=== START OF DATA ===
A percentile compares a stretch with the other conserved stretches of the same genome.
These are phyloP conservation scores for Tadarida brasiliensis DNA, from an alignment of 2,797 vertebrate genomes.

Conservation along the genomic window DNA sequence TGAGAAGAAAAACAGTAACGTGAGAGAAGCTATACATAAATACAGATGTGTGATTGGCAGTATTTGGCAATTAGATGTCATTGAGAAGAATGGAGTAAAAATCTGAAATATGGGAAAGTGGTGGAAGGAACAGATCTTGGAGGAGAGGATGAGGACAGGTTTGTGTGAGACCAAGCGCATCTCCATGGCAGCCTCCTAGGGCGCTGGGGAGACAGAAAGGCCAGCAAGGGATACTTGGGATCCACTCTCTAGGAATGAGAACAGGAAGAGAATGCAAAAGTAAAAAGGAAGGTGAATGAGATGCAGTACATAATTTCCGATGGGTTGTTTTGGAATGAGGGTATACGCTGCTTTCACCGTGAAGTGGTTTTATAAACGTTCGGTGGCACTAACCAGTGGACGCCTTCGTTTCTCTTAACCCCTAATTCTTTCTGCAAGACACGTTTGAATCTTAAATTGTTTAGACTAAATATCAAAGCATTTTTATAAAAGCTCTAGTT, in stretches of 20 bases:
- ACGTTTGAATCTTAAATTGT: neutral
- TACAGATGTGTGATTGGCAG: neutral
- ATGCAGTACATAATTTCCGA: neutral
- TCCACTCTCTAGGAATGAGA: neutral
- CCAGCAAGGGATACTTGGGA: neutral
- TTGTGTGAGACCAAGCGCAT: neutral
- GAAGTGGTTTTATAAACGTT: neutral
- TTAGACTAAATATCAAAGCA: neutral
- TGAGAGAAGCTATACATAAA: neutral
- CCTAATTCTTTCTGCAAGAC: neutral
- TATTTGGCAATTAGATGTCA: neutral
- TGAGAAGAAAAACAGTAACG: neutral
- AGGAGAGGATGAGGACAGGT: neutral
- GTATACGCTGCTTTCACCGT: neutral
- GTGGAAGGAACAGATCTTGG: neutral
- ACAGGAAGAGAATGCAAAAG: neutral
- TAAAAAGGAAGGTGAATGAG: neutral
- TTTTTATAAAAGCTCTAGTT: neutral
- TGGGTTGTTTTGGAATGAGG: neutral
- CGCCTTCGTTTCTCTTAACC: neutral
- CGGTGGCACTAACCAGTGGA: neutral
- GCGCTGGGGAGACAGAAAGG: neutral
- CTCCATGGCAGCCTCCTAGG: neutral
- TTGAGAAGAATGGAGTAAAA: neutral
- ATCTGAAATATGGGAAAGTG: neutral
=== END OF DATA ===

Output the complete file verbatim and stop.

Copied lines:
A percentile compares a stretch with the other conserved stretches of the same genome.
These are phyloP conservation scores for Tadarida brasiliensis DNA, from an alignment of 2,797 vertebrate genomes.

Conservation along the genomic window DNA sequence TGAGAAGAAAAACAGTAACGTGAGAGAAGCTATACATAAATACAGATGTGTGATTGGCAGTATTTGGCAATTAGATGTCATTGAGAAGAATGGAGTAAAAATCTGAAATATGGGAAAGTGGTGGAAGGAACAGATCTTGGAGGAGAGGATGAGGACAGGTTTGTGTGAGACCAAGCGCATCTCCATGGCAGCCTCCTAGGGCGCTGGGGAGACAGAAAGGCCAGCAAGGGATACTTGGGATCCACTCTCTAGGAATGAGAACAGGAAGAGAATGCAAAAGTAAAAAGGAAGGTGAATGAGATGCAGTACATAATTTCCGATGGGTTGTTTTGGAATGAGGGTATACGCTGCTTTCACCGTGAAGTGGTTTTATAAACGTTCGGTGGCACTAACCAGTGGACGCCTTCGTTTCTCTTAACCCCTAATTCTTTCTGCAAGACACGTTTGAATCTTAAATTGTTTAGACTAAATATCAAAGCATTTTTATAAAAGCTCTAGTT, in stretches of 20 bases:
- ACGTTTGAATCTTAAATTGT: neutral
- TACAGATGTGTGATTGGCAG: neutral
- ATGCAGTACATAATTTCCGA: neutral
- TCCACTCTCTAGGAATGAGA: neutral
- CCAGCAAGGGATACTTGGGA: neutral
- TTGTGTGAGACCAAGCGCAT: neutral
- GAAGTGGTTTTATAAACGTT: neutral
- TTAGACTAAATATCAAAGCA: neutral
- TGAGAGAAGCTATACATAAA: neutral
- CCTAATTCTTTCTGCAAGAC: neutral
- TATTTGGCAATTAGATGTCA: neutral
- TGAGAAGAAAAACAGTAACG: neutral
- AGGAGAGGATGAGGACAGGT: neutral
- GTATACGCTGCTTTCACCGT: neutral
- GTGGAAGGAACAGATCTTGG: neutral
- ACAGGAAGAGAATGCAAAAG: neutral
- TAAAAAGGAAGGTGAATGAG: neutral
- TTTTTATAAAAGCTCTAGTT: neutral
- TGGGTTGTTTTGGAATGAGG: neutral
- CGCCTTCGTTTCTCTTAACC: neutral
- CGGTGGCACTAACCAGTGGA: neutral
- GCGCTGGGGAGACAGAAAGG: neutral
- CTCCATGGCAGCCTCCTAGG: neutral
- TTGAGAAGAATGGAGTAAAA: neutral
- ATCTGAAATATGGGAAAGTG: neutral